|Women and children connected with Malay seafarers celebrating New Year at the|
usually all-male Malay Club, Liverpool, c1970. Photograph courtesy of Abdel Rahim Daud.
|Mat Nor (centre) in 2004 with three other Liverpool-based Malay ex-seafarers, |
discussing their history with the author (far left).
|Mat Nor (far left) on board the Cingalese Prince, c1952.|
|The Malay Club in Liverpool. On his 75th birthday, the late |
Fadzil Mohammed from Johor (left). He worked for the Straits Steamship Company
and settled in Liverpool, as did Ngah Musa (far right). Picture courtesy of Paul Fadzil.
|Jean and Bahazin at a party |
at the Malay Club circa 1970.
Photograph courtesy of Abdul Rahim Daud
|The Malay Club, Jermyn Street. Next door: Jean and |
Bahazin Bin-Kassim's home.
Female partners of Liverpool-based Malay men had varying degrees of local historical attachment and belonging. Some, such as ‘Filipina Alice’ clearly had far-flung ancestral connections of their own.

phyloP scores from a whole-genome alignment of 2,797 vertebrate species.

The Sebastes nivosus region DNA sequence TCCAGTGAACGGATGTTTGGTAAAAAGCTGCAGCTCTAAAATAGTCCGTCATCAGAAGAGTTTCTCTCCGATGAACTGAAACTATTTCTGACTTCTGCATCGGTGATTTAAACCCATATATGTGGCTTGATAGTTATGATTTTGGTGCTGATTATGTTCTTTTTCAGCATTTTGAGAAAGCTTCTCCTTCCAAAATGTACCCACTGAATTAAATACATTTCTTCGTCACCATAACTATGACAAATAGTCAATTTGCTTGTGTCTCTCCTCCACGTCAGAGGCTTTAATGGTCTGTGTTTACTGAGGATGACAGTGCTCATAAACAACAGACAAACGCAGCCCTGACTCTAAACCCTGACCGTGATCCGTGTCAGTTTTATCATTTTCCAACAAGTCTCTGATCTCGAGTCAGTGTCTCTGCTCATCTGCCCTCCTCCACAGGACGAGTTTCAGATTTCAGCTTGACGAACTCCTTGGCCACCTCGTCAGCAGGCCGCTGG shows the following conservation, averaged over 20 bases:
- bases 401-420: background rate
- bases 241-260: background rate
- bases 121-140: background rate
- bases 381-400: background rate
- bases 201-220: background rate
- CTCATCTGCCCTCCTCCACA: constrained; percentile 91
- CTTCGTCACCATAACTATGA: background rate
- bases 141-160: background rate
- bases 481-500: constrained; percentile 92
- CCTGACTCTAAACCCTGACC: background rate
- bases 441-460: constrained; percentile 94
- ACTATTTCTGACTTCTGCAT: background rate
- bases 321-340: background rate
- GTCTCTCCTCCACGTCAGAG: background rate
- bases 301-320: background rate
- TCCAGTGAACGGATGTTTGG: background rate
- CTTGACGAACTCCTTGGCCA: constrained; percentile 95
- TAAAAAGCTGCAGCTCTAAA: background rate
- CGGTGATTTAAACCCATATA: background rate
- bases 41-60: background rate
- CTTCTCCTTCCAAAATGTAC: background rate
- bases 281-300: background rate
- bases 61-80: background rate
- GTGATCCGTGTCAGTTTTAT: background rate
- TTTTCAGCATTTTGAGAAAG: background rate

|The famous Rialto ballroom, once the site of mixed race dancing. |
Pictured here after the 1981 race riots.
|Malaya to Liverpool - and back: a complex matter. Advertisement from 1961 |
by one of the main shipping lines sailing to Malaya with passengers.
|Tim Bunnell: Hoping that future|
scholars will do research into the
lives of partners and children of
[i] See for example the 1941 crew list for the former ship of that name: Cingalese Prince, https://uboat.net/allies/merchants/crews/ship1119.html, accessed 12 December 2018. Three of the men who died aboard that ship when it was torpedoed in September 1941 were, like Mat Nor, born in Malacca.